26 August 2011

ONE DAY- Review

A quick warning should be given here. One Day is based on the best-selling book of the same name, written by David Nicholls, who also provides the screenplay for this film adaptation. One Day the novel seems to be hugely popular, but not so much that I'm not going to give a spoiler warning. I'm not going to use that as a licence to directly speak about what happens at the end of the movie, but just be wary if you haven't yet read the book and want to see this one unspoiled.

Ready? OK then. So, One Day follows best friends Dexter and Emma, who become acquainted upon their graduation from Edinburgh University in 1988. Their relationship is principally platonic, seeing as how she's an awkward working-class girl with low self-esteem, and he's a privileged ladykiller without a care in the world. The twist here is that we only see the pair on July 15th, one day of each year, every year, over the course of two decades.

Here's where I'm going to lapse into a bit of an editorial. It really might have helped to warn you of this as much as the spoilers. I don't get everyone's beef with 2005's movie version of The Hitchhiker's Guide to the Galaxy. I thought it was a blast, personally- not the best version of that story, but an enjoyable version. If you didn't like it, fair enough, but it remains one version of a story that has been told in books, radio, on TV and on a towel. My view on adaptation is to see the story first and the medium second.

To many, that's sacrilege. The doctrine states, "But you have to read the book first." The argument being that you're going to get more from the book than you ever could from the film. Sometimes that's true, and sometimes not. And when it's true, sometimes it's still a bad thing- books can be over-long in the same way as films can. In the case of One Day, I suspect that the book is much better than the film. And so I have something to look forward to, rather than having read the book first and irrationally hated the film, as some have.

There's my editorialising over with. This is a film review, and the film in question is surprisingly hamstrung by the format. It struggles to manage 20 separate days as one entirely coherent narrative, because those days are staggered over 20 years. To Nicholls' credit, he doesn't resort to narration to try and bring some of the characters' internal monologue off of the page, bravely trying to soldier through with exposition. But as Indiana Jones once said, "It's not the years, honey, it's the mileage." And the years pass all too quickly, in a way that may even have been an intentional bit of foreshadowing. That, for one thing, would be much more subtle than the film's fatally misjudged opening scene.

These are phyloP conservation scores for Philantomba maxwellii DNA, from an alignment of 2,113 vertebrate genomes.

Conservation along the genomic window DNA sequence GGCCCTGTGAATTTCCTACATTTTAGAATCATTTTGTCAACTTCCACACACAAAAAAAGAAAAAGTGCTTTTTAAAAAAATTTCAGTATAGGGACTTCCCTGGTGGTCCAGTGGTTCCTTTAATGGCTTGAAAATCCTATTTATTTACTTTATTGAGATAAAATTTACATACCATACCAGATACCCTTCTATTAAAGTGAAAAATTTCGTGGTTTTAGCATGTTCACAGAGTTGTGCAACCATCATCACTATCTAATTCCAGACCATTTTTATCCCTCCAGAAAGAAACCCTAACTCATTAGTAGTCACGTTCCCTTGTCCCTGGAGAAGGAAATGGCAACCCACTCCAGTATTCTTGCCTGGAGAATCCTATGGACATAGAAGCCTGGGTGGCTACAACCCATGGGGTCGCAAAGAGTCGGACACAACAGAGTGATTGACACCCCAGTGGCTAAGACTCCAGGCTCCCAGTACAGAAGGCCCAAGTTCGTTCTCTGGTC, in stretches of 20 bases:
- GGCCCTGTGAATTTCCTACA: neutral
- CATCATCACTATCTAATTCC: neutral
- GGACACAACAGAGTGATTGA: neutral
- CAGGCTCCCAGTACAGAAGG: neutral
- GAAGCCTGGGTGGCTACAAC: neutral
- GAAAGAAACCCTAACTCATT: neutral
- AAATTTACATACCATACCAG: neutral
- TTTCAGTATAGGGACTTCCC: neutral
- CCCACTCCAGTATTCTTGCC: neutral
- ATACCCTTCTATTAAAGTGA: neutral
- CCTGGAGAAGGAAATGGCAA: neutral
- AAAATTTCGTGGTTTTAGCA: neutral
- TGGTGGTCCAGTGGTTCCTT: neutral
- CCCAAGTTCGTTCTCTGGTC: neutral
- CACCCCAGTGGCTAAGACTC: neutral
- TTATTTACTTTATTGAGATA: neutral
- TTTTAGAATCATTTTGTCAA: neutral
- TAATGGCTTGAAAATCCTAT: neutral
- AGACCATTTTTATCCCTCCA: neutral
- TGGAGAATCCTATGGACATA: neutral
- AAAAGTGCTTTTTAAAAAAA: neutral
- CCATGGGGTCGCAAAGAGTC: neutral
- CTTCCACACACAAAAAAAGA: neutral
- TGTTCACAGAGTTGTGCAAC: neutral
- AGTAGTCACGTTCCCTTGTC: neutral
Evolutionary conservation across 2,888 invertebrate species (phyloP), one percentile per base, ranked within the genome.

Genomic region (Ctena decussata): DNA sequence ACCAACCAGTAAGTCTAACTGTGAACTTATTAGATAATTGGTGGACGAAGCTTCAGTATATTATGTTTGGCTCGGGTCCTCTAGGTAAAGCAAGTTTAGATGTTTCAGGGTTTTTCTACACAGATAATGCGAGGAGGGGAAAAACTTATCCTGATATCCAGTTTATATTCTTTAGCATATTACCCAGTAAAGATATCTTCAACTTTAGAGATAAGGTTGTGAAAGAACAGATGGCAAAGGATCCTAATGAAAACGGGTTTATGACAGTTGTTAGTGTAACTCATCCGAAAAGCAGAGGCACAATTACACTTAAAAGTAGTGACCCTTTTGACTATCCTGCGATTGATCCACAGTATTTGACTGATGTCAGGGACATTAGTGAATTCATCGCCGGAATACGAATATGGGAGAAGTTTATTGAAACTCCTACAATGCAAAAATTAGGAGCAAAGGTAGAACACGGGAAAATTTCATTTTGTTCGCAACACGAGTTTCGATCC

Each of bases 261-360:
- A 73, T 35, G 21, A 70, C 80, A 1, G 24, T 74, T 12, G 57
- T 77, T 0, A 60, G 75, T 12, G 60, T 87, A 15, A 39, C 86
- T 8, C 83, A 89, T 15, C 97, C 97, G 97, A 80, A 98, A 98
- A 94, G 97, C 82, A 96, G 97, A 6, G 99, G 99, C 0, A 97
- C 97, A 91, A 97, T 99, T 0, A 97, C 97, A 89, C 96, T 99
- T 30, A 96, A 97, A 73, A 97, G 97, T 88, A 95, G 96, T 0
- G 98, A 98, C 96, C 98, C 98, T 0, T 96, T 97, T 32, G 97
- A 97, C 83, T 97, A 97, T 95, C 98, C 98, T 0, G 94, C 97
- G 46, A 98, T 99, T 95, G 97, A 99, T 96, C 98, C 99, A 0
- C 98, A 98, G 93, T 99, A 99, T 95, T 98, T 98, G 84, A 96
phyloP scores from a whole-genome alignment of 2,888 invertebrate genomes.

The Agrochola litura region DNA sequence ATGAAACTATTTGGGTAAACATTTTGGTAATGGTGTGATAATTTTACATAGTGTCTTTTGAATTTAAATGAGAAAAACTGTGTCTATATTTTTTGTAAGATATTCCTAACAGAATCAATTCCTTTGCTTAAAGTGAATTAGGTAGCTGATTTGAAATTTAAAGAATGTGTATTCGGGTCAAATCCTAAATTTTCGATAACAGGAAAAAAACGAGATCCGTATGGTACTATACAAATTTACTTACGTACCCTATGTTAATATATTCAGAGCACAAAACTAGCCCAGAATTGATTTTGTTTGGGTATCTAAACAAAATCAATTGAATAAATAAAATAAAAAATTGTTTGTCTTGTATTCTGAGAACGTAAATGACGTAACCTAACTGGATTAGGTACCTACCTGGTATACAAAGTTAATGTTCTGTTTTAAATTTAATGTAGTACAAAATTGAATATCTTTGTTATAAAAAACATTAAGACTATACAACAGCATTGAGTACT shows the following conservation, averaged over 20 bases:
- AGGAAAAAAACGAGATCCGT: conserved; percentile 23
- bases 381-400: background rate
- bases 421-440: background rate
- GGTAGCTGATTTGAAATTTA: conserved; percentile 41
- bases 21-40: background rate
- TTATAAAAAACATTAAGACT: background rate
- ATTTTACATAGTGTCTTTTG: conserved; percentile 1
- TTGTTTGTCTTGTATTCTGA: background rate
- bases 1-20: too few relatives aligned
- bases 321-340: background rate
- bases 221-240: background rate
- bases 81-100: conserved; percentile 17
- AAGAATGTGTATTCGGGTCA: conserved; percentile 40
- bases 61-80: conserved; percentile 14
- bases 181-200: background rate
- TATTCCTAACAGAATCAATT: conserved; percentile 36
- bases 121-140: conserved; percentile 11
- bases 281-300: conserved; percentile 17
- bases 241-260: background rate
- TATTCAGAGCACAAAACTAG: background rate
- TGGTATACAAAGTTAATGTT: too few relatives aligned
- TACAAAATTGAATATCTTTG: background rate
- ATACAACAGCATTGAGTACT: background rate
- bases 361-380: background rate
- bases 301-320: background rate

If, like me, you don't know where this is going when you start watching it, the first scene gives you a huge clue. I am 100% certain that the book doesn't open in the same way that the film does, because it turns something which happens later on into something staggeringly predictable. Here's why we should look at the story first and not the medium- both come from the pen of David Nicholls, and he wrote the story as a book first. It's not an adaptation, so much as a transference from one medium to another- the film feels spoon-fed as a result. However, this is no fault of the cast or crew.

Director Lone Scherfig, hot off her Oscar-nominated success with An Education, does a good job of directing the sprawling tale from the late 1980s to the present day. It's in the DNA of the tale that Emma and Dexter are seldom together, but Anne Hathaway and Jim Sturgess are relatable enough to make their romance interesting and engaging. It's intentionally an un-sexy relationship- far more sparky and snarky, by turns. But ultimately, there's not a single thing that anyone can do to prevent the superb Rafe Spall from walking away with the whole film, in the role of Emma's hopeless second-choice boyfriend, Ian. These are all good things about the film, but ultimately, it doesn't all hold together.

The challenge of One Day, towards my general stance on adaptations, is relative to the fact that David Nicholls is doing the screenplay. The logic there should be that the original author will preserve what's good about the story, but within the strictures of a 12A film that runs for 108 minutes, it never feels like anything more than another version of the story. Though I hate to say it, it's almost an advert for the book, and there's shockingly very little else to it. For the more open-minded fans of the book, I think it will prove an enjoyable companion piece, but the cast, who do a damn good job, deserved better.

One Day is now showing in cinemas nationwide.
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If you've seen One Day, why not share your comments below? And leave Anne Hathaway alone, dammit. OK, so she might never be a believable dowdy Yorkshire lass, but the vitriol over her accent is uncalled for.

I'm Mark the mad prophet, and until next time, don't watch anything I wouldn't watch.

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